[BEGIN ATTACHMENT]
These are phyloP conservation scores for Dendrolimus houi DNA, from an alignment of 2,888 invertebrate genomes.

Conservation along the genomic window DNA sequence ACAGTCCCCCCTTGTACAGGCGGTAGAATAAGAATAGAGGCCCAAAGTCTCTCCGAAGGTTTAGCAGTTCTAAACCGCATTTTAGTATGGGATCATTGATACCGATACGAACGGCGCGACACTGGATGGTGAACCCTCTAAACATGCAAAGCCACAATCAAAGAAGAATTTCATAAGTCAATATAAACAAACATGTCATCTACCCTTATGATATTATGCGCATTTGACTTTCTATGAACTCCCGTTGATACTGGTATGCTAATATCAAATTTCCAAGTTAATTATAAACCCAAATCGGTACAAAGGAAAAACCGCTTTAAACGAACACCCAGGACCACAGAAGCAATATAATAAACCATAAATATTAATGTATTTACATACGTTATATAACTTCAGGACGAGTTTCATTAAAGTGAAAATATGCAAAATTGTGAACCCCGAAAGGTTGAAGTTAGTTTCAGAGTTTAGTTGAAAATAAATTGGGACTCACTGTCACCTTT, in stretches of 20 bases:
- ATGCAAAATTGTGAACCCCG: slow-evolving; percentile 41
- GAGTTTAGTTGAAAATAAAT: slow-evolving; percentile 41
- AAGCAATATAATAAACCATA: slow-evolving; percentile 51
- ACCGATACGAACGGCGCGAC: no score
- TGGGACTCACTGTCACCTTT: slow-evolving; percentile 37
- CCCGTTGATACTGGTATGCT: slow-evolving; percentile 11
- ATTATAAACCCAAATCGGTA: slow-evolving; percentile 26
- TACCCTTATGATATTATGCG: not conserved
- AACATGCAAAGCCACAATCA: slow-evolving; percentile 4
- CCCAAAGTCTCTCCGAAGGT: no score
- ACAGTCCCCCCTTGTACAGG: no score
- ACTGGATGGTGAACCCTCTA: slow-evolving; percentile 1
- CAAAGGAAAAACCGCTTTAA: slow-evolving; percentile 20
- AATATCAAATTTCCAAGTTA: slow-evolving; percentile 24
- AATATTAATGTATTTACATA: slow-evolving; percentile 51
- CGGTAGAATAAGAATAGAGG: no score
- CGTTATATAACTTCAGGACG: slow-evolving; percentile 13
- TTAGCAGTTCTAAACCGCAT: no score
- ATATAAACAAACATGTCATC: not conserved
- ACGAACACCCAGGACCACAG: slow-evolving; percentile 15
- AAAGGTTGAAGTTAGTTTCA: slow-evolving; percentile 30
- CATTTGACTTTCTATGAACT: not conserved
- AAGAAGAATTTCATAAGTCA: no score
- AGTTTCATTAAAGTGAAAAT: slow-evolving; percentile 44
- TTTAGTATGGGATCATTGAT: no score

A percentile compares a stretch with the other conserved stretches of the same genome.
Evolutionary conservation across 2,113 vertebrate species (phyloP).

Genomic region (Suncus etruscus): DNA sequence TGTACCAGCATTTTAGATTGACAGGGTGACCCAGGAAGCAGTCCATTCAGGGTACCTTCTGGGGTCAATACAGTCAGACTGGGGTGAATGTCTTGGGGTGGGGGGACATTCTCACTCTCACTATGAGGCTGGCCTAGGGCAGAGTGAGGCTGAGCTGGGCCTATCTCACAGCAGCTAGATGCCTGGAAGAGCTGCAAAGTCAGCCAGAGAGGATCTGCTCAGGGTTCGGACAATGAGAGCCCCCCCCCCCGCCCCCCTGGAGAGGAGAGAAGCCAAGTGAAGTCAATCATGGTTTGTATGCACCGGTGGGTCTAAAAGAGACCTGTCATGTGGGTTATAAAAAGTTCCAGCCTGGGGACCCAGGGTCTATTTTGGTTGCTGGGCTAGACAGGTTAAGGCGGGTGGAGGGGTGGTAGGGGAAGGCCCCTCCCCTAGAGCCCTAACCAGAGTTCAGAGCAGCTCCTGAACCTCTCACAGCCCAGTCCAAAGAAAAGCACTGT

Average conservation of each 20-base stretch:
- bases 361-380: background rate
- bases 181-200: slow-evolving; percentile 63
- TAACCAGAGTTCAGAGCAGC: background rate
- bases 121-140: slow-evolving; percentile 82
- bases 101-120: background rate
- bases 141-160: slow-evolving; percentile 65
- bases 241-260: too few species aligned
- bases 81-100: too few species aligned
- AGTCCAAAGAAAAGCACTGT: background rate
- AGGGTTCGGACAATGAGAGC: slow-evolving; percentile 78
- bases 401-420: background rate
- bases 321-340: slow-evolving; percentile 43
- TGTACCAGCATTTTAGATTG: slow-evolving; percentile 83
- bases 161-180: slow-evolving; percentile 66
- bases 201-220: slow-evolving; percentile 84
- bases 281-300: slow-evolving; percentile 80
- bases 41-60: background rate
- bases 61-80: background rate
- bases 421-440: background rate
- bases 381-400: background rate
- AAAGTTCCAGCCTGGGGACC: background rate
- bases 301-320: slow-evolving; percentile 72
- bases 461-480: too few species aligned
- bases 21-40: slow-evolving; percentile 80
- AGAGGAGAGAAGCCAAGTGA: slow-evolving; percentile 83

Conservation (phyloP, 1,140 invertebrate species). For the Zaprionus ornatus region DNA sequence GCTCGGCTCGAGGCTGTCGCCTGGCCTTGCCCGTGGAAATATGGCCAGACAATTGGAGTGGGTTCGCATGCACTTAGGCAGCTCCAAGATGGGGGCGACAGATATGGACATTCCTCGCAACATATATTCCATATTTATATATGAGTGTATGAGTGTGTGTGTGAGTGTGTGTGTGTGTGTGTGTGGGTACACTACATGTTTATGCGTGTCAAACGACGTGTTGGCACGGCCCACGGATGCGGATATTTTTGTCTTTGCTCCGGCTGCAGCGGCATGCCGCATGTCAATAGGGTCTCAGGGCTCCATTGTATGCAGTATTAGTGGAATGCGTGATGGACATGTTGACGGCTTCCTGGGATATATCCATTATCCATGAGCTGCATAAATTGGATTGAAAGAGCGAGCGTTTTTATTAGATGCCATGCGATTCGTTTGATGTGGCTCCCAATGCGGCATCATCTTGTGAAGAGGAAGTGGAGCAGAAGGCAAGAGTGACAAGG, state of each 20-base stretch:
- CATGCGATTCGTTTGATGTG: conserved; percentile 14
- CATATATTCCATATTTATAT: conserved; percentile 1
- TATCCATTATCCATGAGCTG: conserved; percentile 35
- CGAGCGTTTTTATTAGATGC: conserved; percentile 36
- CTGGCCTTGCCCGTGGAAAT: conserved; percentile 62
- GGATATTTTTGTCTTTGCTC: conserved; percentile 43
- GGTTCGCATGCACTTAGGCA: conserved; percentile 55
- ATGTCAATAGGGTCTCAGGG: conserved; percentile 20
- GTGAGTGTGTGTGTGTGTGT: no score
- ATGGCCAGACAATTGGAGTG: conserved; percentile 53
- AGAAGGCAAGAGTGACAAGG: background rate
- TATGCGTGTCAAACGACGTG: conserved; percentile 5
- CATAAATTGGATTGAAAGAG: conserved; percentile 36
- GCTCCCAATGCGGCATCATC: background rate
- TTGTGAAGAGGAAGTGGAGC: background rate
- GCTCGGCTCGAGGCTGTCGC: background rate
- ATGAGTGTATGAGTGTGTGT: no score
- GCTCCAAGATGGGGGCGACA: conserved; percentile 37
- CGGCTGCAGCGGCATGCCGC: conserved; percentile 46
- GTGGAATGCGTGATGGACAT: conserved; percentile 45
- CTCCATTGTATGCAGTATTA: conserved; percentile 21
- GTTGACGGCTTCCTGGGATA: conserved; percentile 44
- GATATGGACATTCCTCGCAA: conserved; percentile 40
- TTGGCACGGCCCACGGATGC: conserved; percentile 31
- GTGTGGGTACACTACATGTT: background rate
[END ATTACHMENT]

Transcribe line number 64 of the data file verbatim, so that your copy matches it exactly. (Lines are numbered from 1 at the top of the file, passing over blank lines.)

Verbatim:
- GGTTCGCATGCACTTAGGCA: conserved; percentile 55